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In Henry James' novel, The Portrait of a Lady, the quote, "We can do absolutely as we please; to whom under the sun do we owe anything?" refers to Caspar's plea that Isabel leave her husband, divorce him, and start a new life with Casper because Caspar is still in love with Isabel. In light of Osmond's treatment of Isabel and his behavior, Caspar believes she has the right to do so.
However, in reference to the title of the book, Isabel sees herself as a "lady," with responsibilities to fulfill. Although Osmond and Madame Merle have conspired to get Isabel to marry Osmond so she can support him and their illegitimate child Pansy, Isabel does not believe she can afford, as a lady, to act without grace or respectability.
And, in all of this, Isabel is very fond of Pansy, and has vowed never to leave her. So Isabel turns her back on Caspar's wishes, and without informing him, returns to Rome to her marriage, even though it is a sham, to do what a lady would do, and to see to the well-being of Pansy.
It is at the very end of the novel when Caspar Goodwood--the persistent suitor whose love for Isabel Archer remains undiminished throughout the entire novel and Isabel's marriage with Gilbert Osmond--utters these words to Isabel as part of his attempt to convince her to divorce her husband and run away with him. Isabel Archer has defied her husband who mistreats her by disobeying his express orders not to leave him in Italy. She, regardless, left to go back to England to see her cousin Ralph one more time before he died. Caspar Goodwood sees this as a sign of her desire to leave her husband and her unhappy marriage and start a new life:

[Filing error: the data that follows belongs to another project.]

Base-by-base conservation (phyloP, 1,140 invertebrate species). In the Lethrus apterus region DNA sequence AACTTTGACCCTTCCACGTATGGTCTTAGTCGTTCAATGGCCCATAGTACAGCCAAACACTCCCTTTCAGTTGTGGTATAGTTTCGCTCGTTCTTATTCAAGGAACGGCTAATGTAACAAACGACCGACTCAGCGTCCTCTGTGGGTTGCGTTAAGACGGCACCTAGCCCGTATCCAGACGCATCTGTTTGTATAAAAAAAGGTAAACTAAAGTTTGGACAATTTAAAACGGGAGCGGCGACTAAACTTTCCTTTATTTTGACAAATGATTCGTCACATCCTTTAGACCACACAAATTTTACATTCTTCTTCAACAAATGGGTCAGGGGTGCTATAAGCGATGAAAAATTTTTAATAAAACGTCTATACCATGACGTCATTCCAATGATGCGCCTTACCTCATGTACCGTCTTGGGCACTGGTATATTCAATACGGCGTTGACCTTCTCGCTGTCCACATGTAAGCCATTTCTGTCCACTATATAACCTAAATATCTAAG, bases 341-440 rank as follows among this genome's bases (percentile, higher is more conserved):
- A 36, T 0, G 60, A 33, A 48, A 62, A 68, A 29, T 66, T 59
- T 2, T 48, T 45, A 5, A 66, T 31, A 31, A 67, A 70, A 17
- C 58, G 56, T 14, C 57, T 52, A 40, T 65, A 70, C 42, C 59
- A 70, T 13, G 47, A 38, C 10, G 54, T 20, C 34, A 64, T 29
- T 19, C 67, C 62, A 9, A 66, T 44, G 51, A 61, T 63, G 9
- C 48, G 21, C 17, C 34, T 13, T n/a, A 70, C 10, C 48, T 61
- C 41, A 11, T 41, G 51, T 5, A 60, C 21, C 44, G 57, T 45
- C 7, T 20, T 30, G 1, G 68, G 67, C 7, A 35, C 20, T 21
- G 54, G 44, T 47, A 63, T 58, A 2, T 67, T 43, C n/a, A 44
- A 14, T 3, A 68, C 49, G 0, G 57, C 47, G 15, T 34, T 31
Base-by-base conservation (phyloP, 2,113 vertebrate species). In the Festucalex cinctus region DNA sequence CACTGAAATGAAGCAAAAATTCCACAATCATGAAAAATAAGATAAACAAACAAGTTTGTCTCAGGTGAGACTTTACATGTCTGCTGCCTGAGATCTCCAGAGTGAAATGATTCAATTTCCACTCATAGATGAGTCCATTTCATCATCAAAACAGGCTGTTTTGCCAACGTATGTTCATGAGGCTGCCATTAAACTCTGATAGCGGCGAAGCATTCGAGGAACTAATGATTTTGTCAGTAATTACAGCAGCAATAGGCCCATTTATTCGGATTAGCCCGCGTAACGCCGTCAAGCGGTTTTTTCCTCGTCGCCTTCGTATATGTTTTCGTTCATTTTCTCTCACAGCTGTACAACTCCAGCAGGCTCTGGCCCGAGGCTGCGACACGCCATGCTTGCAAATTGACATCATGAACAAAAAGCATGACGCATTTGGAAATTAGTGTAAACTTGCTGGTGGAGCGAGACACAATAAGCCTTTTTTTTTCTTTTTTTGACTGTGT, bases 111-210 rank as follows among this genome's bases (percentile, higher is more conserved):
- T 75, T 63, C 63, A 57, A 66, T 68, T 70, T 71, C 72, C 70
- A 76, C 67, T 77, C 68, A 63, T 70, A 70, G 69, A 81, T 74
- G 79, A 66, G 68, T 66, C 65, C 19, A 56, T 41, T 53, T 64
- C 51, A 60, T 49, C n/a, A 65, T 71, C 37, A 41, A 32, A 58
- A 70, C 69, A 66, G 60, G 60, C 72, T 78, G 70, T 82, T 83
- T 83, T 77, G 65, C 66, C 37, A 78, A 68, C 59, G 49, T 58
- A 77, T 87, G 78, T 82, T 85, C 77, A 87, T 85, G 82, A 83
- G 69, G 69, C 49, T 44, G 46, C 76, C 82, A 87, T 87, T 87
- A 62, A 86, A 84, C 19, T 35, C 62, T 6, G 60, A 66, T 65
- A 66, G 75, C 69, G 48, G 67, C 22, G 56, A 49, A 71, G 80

"You took the great step in coming away; the next is nothing; it's the natural one. I swear, as I stand here, that a woman deliberately made to suffer is justified in anything in life--in going down into the streets if that will help her! I know ho you suffer, and that's why I'm here. We can do absolutely as we please; to whom under the sun do we owe anything? What is it that holds us, what is it that has the smallest right to interfere in such a question as this?"
However, Isabel Archer turns away from this insistence precisely because she feels that the bond of marriage means she cannot do absolutely as she pleases and she does owe something to somebody. Thus it is that she makes her momentous decision to pass up this opportunity for happiness and return to a loveless marriage in Rome.
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